The West Shore Community Response Network (CRN) is urging awareness around National Fraud Prevention Month, so residents can especially help protect older and vulnerable adults against fraud. (Photo by Joshua Hoehne/Upsplash)

The West Shore Community Response Network (CRN) is urging awareness around National Fraud Prevention Month, so residents can especially help protect older and vulnerable adults against fraud. (Photo by Joshua Hoehne/Upsplash)

March dialed in as National Fraud Prevention Month

West Shore Community Response Network urges citizens to protect seniors against phone, email scams

March is ringing in an important reminder for citizens to beware of fraudulent crimes.

The West Shore Community Response Network (CRN) is urging awareness around National Fraud Prevention Month, so residents can especially help protect older and vulnerable adults against fraud.

Scams are becoming increasingly complex, appear legitimate, and often target seniors, said the West Shore CRN in a press release. Knowing how to recognize these scams is a key factor in preventing people from falling victim.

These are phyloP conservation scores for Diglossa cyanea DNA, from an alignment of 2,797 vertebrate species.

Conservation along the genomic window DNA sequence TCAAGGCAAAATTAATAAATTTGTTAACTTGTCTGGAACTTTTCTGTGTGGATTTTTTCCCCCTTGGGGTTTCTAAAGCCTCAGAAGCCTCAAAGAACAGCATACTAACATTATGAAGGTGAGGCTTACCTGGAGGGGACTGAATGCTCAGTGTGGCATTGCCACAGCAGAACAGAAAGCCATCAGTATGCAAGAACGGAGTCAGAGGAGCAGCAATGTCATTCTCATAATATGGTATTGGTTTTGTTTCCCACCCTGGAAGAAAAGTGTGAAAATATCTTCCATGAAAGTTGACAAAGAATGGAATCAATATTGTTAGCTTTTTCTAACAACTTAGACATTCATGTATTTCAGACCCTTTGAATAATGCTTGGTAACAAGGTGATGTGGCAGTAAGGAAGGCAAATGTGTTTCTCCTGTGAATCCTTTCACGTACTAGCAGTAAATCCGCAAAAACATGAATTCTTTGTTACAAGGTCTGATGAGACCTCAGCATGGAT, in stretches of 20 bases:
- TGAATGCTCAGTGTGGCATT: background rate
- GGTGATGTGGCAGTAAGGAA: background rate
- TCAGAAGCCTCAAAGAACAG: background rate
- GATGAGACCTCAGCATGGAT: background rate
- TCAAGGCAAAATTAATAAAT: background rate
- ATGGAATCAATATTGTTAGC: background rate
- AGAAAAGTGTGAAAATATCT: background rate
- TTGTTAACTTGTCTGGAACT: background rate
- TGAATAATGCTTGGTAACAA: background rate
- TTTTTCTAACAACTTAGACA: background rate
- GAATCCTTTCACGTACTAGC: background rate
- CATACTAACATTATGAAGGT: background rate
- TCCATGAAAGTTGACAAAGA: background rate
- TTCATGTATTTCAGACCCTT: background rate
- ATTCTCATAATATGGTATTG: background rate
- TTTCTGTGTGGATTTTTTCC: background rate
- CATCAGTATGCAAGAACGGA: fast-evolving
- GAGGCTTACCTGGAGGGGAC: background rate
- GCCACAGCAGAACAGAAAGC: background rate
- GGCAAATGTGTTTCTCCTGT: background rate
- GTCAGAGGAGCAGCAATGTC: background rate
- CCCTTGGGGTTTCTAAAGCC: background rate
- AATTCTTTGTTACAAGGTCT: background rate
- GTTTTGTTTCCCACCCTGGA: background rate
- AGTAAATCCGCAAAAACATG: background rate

Some common scams include: The “prize pitch,” which will often ask for money before you can claim the prize, fraudulent calls or emails from a range of services, computer scams which warn there are problems with the target’s computer, and the “grandparent scam” where a con artists pretends to be a grandchild having an emergency.

READ ALSO: Driver ticketed after asking police officer, ‘Would you like to be on TikTok?’

“Many seniors and other vulnerable adults live in isolation, which increases their vulnerability to fraud. They really need caring, supportive individuals in their community who can alert them to possible scams and answer their questions and concerns,” said Sherry Baker, Executive Director of the BC Association of Community Response Networks in a press release.

The West Shore CRN works in coordination with the RCMP, as well as community agencies and volunteers to help prevent abuse and criminal acts towards vulnerable adults.

Some tips for preventing fraud are to never give confidential information out over the phone or through email, never give away your PIN or passwords, keep your personal information safe by shredding all bank statements and insurance papers before disposal, and always be skeptical – if you feel unsure or pressured by a phone call or email message – hang up or delete the email.

For more information visit www.bccrns.ca.

READ ALSO: Facebook to lift Australia news ban


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